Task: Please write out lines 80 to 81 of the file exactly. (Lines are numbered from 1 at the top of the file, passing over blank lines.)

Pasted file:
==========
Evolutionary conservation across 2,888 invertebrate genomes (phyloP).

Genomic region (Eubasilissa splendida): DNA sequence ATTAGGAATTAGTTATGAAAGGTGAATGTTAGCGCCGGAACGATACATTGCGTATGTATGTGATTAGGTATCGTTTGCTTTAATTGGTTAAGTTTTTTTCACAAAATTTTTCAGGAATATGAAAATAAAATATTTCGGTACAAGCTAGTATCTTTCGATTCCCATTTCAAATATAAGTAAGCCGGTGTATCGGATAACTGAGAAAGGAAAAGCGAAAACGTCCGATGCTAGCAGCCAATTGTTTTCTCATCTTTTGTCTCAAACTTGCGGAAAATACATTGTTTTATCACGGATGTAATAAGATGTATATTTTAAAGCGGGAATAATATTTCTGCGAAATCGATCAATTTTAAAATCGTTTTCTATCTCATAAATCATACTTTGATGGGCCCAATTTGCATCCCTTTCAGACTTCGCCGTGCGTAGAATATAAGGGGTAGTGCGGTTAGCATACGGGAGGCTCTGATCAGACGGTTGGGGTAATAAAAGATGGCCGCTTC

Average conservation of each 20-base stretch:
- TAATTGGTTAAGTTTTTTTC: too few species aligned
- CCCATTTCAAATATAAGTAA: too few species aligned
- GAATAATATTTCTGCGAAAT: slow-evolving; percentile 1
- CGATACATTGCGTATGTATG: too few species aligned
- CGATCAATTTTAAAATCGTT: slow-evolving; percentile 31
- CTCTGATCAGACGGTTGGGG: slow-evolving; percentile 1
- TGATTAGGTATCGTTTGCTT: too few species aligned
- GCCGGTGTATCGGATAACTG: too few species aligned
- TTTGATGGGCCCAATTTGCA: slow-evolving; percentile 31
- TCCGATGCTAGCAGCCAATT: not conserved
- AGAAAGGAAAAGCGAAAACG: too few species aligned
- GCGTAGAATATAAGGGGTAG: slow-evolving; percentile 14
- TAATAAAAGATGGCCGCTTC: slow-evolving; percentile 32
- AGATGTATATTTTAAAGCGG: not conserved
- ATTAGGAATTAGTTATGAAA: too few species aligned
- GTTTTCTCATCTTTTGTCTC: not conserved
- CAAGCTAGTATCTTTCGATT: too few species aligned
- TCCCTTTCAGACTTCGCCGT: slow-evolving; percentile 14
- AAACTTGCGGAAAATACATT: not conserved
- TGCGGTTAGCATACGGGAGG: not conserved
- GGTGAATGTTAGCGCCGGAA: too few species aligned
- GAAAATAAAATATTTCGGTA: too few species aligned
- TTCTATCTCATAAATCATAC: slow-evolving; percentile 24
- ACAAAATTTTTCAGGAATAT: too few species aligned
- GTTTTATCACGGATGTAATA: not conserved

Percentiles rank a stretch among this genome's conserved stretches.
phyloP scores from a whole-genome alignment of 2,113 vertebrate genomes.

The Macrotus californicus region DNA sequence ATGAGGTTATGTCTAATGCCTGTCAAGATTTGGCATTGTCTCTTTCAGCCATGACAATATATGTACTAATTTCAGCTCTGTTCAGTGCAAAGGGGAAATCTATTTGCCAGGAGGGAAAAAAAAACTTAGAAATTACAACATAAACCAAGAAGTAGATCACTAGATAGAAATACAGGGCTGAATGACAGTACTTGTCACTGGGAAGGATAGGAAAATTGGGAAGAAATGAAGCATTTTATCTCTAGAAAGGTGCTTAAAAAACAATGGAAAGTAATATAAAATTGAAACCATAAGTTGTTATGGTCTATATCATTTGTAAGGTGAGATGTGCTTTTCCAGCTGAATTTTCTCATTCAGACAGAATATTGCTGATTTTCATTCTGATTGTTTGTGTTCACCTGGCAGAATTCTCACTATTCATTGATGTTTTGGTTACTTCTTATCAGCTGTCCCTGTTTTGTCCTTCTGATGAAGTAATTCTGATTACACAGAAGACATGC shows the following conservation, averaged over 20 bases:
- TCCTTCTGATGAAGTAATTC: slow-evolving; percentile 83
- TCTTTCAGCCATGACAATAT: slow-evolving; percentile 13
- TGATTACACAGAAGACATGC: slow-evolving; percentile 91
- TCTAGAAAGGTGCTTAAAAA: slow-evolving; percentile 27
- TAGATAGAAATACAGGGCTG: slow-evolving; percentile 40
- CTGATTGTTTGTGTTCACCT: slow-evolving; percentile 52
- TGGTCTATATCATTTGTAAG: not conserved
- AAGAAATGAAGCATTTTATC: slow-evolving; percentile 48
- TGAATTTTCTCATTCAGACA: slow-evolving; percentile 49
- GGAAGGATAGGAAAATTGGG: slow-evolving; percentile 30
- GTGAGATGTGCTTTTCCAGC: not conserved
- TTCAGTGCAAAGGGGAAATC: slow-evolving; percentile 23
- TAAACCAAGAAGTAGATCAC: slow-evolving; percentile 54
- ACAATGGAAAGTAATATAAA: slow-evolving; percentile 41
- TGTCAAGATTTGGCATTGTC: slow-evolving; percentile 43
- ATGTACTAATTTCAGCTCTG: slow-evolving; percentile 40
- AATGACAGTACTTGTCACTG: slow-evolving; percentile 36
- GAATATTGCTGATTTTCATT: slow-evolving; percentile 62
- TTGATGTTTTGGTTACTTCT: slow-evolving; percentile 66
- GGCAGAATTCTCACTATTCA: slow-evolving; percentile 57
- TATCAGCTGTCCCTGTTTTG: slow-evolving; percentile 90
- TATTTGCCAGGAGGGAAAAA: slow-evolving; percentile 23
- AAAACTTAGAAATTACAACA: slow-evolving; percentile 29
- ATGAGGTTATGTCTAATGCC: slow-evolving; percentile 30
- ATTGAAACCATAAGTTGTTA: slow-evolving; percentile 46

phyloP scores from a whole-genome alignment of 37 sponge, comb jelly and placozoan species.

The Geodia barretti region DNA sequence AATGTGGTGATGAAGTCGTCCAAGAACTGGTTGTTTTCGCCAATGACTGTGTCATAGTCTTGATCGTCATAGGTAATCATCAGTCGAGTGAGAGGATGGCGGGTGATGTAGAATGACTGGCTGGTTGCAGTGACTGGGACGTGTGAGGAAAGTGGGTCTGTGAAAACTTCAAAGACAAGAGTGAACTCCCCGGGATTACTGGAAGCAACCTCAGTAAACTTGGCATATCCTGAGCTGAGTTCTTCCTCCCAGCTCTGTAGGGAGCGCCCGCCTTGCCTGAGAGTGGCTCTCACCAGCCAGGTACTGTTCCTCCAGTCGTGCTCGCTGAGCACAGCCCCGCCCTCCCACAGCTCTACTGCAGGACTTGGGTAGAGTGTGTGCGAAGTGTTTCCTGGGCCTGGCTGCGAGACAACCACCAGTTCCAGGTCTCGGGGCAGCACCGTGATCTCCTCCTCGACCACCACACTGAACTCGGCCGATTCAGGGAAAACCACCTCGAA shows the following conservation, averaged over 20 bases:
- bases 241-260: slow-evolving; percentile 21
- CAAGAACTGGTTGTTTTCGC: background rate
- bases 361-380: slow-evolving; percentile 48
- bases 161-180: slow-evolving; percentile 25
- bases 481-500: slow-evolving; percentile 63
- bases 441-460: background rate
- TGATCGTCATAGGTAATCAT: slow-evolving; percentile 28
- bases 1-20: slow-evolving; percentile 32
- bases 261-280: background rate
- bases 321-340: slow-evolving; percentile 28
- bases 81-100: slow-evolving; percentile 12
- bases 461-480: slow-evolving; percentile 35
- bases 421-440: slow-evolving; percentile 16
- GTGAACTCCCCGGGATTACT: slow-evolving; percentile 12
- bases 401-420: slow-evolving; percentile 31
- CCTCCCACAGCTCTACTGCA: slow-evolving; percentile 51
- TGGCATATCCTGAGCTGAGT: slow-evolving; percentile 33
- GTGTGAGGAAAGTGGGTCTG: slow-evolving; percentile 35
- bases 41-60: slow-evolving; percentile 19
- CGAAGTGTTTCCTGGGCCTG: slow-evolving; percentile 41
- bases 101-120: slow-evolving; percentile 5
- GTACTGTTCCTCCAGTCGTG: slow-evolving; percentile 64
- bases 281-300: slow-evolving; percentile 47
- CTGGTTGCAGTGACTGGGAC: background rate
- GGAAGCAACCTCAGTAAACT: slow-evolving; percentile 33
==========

- GTACTGTTCCTCCAGTCGTG: slow-evolving; percentile 64
- bases 281-300: slow-evolving; percentile 47